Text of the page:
A couple months back we did a piece on dynamic shifts in music—when the drums come in dramatically or the melody suddenly morphs into something totally different than before, and the song becomes this whole new animal. We called out a few of our favorite examples, one of which came from venerable Canadian pop band, Stars.

Now, used to be that the last thing you wanted to be called was ‘venerable’ if you’re trying to come across as cool in the music scene. But, these days, given how easy it is to stay a band rather than announcing some dramatic breakup, and how simple this information society has made it to record, distribute, and publicize your music, it’s become common for the 40+ set to simultaneously plan their next world tour and their pending retirement.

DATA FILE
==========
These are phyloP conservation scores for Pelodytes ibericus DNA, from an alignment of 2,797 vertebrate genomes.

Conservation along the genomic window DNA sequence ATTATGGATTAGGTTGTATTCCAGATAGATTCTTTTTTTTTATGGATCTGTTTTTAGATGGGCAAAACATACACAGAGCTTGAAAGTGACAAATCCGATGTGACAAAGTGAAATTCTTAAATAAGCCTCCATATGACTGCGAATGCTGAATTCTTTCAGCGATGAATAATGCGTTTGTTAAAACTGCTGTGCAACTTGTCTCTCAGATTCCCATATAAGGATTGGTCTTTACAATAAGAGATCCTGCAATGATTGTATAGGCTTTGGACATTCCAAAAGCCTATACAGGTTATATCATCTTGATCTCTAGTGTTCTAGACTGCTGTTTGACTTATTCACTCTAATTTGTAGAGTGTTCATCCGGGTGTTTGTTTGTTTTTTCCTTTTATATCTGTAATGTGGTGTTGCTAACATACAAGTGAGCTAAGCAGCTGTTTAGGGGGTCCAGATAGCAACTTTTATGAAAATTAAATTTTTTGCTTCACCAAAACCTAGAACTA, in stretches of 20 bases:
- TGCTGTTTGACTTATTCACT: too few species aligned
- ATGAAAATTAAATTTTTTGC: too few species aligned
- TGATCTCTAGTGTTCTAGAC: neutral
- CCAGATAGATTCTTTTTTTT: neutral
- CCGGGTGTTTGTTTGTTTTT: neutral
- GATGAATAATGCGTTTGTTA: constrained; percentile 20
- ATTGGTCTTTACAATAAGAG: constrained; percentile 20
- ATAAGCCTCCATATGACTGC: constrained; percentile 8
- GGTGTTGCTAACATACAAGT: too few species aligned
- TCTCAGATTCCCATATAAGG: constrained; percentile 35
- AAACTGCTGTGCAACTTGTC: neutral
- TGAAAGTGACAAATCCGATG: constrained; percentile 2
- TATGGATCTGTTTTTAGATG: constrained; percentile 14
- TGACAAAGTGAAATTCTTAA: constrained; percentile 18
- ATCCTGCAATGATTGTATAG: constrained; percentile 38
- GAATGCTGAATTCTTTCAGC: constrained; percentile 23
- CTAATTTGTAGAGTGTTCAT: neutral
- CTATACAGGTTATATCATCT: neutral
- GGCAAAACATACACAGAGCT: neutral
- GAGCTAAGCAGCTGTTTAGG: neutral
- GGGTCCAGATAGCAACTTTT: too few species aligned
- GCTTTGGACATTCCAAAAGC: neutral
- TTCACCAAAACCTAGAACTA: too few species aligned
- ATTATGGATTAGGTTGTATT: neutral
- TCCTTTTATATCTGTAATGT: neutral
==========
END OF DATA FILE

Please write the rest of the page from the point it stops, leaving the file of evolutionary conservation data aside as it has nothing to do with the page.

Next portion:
Stars’ forthcoming full-length, No One is Lost, is a few shy of numbering them in the teens for albums under their belts, but maintaining a musical style while still evolving your sound with the times through seven albums is a feat worth noting and one that the band’s pulled off with surprising grace.

You can give the title track to the album a listen below. It showcases their trademark exploration of melancholia through upbeat pop and anthemic choruses—that ‘dance it out’ attitude that we’ve grown to love and expect from the band.

NPR’s First Listen series allows you to stream the whole album this week prior to its release next Tuesday. Check it out.

Old is the new young!

Band photo by the excellent music + portrait photographer, Shervin Lainez.